The initial aim was to prepare a model that assisted asset transfer recipients to make an informed decision about the likely cost of ownership and lifecycle replacement issues. What became apparent after a series of workshops was that the toolkit needed to step back and provide information on all of the costs associated with the transfer process. This resulted in a series of guide sheets, each of which came to a ‘stop/go’ decision based upon the assessed risk associated with the level of information available and the experience and capacity of the transfer recipient.

Further study and structured telephone interviews with local authorities revealed that there were other procedural complications relating to lease terms, their ability to offer freehold transfers and clawback criteria. There was also a paucity of data relating to individual assets typically deemed to be of community value as a result of estate-wide management practices. All of this contributed to a widening of the need to provide initial guidance for the transfer recipient, and to embed additional key questions at an early stage of the process.

The first version of the toolkit was tested and further refined to remove ‘technical speak’. Working with the ATU has emphasised the need for professional bodies and consultants to review the common parlance of the industry. We recommend taking a step back when dealing with non-technical clients within the community sector, removing technical jargon where at all possible and making few or no assumptions about the level of technical expertise of the end user of the project output. The final toolkit for practical deployment is expected to be released during autumn 2011.

Chris Bicknell is an Associate at Davis Langdon Facilities Management Consulting

Hastings Pier & White Rock Trust

The Hastings Pier & White Rock Trust is a small, unfunded but entrepreneurial community group succeeding against all the odds. Our experience in seeking to save Hastings Pier demonstrates how ‘real life considerations’ impinge on any ideal approach to working with property professionals. The underlying issue for the project has always been timing. The catch-22 of ownership and funding dictated a need to twin-track progress on both sides, and this set the strategy for our development which, in turn, impacted on our approach to professional support.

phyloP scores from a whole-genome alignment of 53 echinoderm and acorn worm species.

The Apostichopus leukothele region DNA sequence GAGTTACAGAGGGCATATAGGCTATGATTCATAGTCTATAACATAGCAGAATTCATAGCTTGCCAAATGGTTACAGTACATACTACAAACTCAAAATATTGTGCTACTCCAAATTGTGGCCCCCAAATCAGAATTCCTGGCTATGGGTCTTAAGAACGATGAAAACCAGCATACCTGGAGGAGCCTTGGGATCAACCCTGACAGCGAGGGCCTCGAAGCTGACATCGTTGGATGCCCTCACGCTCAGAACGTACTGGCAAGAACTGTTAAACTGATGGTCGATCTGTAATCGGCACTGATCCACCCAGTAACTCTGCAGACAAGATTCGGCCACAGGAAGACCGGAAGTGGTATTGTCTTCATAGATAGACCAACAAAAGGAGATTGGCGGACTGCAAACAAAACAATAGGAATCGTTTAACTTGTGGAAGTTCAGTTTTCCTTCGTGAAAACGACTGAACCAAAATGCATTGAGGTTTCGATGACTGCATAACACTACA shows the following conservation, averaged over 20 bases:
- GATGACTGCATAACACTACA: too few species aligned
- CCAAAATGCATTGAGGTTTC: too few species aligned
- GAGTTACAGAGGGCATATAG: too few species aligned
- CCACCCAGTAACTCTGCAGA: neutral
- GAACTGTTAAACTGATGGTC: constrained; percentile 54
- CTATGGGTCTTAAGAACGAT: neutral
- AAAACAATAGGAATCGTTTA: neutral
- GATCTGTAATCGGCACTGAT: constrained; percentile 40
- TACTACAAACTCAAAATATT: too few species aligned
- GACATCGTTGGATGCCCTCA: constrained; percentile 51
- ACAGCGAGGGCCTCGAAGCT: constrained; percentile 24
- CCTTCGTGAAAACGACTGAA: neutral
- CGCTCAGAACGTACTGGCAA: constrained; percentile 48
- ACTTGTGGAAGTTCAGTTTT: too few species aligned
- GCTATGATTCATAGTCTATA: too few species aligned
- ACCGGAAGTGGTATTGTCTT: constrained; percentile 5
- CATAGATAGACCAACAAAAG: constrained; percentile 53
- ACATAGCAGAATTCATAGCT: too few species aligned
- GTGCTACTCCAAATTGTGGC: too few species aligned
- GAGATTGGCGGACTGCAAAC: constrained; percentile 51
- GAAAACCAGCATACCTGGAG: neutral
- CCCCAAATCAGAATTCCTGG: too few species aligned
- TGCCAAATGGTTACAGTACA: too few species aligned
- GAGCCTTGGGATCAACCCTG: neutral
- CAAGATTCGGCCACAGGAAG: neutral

Challenges involved in saving the pier have so far included:

  • Ownership – the pier was abandoned by its last owner. Locality’s Compulsory Purchase Order (CPO) Project funded some initial support from Stan Edwards (national CPO expert). This kind of input can make a huge difference to credibility, and is perfect for opening up bottleneck situations
  • Engineering – Giffords have been working for Hastings Borough Council on and off since before the pier closed in 2006. We needed them to join a Technical Advisory Group but didn’t know how to procure/contract this. There is also a serious lack of skills in pier/marine engineering. Furthermore, in the middle of our development process the person who ‘knew the pier inside out’ – Bob Wareham from Quadmost Engineering – sadly died, and his son said that they could no longer provide the service
  • Costing – early figures of £17m, £24m and at one point £50m were rumoured without any clear idea of how the pier would be restored. Our innovative approach changes the whole basis for the costing, but we have not yet been able to get an engineering QS review
  • Planning consents – to progress the CPO requires permissions (even clearing the debris after the fire needed listed building consent), so we had to procure an architect prior to a Heritage Lottery Fund (HLF) decision. We gambled on success by finding the best architect through a robust Royal Institute of British Architects-managed Official Journal of the European Union tender process, leading to a bit-by-bit contract with de Rijke Marsh Morgan Architects (dRMM)
  • Commercial advice – we used a Community Builders feasibility grant to buy high-quality bespoke consultancy from Leisure Development Partners, and we have been able to seek further contract work from them at each stage at excellent value. This relationship will be stress-tested by HLF procurement rules.
  • Other challenges included the need to convince the Council and others of the credibility of the Trust and its team. Our commercial advisors Leisure Development Partners were crucial in this regard, and bringing John Collins on board as a non-executive director for the forthcoming People’s Pier Company (the management company that will operate the above-deck space) was a stroke of genius for £500/month including VAT. Once we had dRMM on board and got into the consultation, with help from Glass-House Community Led Design, the sense of professional dynamism increased and was a major contributor to our success with the HLF.

The problems

  • Timing and resource availability are often issues of disproportionate importance in community-led projects.
  • Rigid procurement approaches make it difficult to ‘buy a little as you go along’.
  • Professionals aiming to sell themselves for the longer term mitigate against DIY or capacity-building solutions, and create mistrust between clients and professional advisors.